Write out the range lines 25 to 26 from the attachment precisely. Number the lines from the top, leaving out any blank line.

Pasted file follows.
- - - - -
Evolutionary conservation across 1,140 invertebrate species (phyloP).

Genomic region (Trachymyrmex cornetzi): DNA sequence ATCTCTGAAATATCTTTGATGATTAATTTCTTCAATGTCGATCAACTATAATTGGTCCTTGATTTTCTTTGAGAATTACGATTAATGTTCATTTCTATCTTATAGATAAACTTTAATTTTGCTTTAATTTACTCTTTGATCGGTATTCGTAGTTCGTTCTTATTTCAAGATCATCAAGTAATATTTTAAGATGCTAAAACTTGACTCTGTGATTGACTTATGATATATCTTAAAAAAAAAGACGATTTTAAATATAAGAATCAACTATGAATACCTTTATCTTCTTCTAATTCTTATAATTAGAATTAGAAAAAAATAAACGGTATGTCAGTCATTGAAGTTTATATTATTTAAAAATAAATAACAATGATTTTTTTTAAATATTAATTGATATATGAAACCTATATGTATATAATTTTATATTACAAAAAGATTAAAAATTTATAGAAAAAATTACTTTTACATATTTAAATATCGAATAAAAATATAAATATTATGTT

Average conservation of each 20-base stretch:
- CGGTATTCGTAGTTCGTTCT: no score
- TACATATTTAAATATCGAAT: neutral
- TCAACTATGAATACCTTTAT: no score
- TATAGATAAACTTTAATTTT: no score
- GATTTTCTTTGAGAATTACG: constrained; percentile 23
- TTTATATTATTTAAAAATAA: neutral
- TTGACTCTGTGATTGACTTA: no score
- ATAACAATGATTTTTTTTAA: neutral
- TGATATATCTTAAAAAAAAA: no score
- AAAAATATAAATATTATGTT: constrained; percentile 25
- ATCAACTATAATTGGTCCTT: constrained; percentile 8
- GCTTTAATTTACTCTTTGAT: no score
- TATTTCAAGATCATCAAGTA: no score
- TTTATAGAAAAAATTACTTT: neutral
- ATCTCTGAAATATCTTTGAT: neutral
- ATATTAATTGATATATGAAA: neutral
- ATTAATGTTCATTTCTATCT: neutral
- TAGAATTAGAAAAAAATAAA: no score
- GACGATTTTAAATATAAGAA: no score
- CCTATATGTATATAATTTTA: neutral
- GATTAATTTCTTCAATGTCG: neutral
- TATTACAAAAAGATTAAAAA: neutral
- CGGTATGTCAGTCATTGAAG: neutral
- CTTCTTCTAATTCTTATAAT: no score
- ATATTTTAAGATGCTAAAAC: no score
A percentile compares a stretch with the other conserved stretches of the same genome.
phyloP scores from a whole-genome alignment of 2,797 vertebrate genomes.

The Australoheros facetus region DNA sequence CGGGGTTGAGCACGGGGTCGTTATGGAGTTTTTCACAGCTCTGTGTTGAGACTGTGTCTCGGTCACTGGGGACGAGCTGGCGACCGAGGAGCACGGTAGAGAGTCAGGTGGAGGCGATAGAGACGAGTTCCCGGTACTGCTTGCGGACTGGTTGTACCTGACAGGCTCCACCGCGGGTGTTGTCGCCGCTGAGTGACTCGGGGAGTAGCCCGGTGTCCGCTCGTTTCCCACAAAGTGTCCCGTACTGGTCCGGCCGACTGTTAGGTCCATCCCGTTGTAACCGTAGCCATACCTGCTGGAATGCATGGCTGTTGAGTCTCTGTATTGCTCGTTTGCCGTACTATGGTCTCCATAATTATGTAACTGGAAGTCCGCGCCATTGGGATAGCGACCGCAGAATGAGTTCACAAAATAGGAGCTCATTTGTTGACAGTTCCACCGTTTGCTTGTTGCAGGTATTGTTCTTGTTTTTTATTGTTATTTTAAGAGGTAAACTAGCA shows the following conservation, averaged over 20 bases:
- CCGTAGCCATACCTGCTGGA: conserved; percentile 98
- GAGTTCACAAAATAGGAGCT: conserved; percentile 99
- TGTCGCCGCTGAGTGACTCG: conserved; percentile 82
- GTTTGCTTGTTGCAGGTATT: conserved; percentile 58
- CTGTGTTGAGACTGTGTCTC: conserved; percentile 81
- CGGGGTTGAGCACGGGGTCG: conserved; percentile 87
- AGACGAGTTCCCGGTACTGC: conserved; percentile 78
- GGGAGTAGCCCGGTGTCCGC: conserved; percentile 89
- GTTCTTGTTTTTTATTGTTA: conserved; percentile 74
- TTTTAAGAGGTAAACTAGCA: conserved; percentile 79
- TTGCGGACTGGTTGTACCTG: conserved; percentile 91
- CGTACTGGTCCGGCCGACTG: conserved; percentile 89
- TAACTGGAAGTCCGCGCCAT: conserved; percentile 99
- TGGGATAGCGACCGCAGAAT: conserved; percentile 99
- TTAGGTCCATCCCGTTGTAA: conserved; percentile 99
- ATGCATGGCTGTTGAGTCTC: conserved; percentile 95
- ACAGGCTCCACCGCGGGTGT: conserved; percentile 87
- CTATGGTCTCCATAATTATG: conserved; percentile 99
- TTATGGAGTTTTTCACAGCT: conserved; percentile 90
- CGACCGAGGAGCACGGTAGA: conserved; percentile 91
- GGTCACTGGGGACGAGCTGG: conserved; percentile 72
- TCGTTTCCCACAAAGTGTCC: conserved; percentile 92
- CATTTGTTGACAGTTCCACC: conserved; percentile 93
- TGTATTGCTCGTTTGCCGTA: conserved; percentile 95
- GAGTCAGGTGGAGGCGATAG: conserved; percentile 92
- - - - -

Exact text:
- TATTACAAAAAGATTAAAAA: neutral
- CGGTATGTCAGTCATTGAAG: neutral